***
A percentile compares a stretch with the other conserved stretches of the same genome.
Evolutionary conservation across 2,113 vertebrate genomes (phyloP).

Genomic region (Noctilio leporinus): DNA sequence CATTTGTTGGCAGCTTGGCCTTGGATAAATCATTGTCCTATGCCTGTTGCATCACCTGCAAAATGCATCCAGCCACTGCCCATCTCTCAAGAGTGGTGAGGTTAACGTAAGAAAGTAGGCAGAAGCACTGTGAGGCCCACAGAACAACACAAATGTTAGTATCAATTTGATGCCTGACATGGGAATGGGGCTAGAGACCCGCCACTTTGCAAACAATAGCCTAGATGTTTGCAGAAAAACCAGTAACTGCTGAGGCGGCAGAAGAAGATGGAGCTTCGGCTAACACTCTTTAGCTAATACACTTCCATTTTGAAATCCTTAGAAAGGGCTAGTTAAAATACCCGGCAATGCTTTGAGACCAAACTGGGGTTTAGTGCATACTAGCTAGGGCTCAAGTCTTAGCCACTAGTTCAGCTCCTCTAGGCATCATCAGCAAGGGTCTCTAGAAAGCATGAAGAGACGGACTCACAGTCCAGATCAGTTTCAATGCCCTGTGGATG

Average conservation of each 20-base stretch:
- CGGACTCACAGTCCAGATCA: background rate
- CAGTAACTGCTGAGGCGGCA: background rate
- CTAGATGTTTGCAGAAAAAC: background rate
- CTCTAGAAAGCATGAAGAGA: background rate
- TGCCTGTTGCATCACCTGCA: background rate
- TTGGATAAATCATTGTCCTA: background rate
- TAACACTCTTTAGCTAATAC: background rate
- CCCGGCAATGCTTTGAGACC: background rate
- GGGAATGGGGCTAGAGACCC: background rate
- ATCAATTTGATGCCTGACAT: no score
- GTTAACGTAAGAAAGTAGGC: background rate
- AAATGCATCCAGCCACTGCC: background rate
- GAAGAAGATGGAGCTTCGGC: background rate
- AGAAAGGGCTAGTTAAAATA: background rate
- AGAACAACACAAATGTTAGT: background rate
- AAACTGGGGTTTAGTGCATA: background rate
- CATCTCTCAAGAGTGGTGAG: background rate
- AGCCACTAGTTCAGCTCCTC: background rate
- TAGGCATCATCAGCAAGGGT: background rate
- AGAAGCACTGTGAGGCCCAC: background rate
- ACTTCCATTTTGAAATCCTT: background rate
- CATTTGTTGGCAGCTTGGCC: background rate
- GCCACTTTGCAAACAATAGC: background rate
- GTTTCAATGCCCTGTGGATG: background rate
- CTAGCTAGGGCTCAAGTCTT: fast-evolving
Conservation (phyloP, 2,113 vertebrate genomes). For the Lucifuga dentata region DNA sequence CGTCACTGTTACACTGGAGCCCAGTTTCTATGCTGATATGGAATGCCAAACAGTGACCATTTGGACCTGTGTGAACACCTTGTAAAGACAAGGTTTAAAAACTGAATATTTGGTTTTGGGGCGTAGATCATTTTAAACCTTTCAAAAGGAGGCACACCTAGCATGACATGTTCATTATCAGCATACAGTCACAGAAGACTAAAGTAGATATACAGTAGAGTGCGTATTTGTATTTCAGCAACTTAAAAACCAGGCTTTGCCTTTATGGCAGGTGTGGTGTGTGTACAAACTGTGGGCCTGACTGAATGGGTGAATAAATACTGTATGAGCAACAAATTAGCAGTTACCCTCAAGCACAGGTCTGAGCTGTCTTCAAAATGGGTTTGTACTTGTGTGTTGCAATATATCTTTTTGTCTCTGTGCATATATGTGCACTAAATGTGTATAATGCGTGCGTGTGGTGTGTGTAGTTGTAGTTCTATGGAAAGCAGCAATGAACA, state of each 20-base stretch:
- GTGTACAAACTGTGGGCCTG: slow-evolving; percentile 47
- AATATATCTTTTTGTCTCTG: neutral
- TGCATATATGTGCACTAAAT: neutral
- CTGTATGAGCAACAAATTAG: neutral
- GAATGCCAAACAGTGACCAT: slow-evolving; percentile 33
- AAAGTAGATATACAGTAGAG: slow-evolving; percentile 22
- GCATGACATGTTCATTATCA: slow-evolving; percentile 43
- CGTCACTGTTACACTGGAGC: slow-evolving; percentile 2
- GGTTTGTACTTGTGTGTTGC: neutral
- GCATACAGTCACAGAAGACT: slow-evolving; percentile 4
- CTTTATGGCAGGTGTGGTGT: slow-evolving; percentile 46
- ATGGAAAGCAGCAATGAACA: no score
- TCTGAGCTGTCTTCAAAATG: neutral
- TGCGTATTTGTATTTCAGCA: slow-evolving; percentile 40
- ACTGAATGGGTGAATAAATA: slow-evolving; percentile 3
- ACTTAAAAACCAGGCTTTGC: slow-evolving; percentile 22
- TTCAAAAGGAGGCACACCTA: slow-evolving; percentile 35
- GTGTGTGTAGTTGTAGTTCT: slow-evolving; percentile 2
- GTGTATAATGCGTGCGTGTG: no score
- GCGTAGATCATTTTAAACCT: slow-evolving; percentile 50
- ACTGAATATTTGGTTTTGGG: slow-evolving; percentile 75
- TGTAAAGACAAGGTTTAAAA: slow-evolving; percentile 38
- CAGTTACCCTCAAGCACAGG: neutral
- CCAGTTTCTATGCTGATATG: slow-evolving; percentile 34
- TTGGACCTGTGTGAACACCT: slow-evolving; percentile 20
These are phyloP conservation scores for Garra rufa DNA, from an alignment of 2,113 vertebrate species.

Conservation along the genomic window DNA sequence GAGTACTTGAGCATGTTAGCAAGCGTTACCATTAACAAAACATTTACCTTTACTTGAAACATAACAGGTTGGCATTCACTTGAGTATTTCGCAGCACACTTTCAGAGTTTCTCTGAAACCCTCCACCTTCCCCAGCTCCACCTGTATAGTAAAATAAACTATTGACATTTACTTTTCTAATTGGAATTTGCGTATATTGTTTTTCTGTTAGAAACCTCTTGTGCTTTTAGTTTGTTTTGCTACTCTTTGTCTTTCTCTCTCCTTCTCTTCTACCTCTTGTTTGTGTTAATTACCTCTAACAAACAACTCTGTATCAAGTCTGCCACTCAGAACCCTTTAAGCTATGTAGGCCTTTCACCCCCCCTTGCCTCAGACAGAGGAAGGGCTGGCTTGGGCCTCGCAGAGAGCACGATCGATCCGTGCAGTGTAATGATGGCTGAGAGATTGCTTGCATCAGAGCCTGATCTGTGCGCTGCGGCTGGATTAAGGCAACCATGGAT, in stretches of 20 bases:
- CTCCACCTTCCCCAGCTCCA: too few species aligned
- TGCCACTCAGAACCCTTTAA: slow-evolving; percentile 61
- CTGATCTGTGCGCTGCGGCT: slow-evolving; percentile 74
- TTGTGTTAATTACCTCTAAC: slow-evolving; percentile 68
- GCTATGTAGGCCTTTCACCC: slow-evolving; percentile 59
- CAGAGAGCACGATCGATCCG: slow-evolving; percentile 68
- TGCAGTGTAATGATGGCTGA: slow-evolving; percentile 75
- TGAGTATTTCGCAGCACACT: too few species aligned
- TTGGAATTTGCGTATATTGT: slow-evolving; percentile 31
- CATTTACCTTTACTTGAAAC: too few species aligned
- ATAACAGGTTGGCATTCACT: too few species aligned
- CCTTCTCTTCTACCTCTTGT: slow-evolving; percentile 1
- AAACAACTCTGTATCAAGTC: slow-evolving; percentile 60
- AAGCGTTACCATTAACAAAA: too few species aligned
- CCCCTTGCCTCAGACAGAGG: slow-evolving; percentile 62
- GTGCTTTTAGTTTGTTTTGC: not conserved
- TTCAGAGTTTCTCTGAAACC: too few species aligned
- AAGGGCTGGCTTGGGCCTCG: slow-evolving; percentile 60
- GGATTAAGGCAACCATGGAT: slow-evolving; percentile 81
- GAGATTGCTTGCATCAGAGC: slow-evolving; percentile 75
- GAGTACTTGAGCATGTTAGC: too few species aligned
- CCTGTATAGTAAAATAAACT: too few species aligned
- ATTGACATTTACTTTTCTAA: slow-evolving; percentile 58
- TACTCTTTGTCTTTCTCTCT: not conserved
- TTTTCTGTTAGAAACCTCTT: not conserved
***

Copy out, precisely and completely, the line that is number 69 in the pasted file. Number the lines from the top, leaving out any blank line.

- CCTTCTCTTCTACCTCTTGT: slow-evolving; percentile 1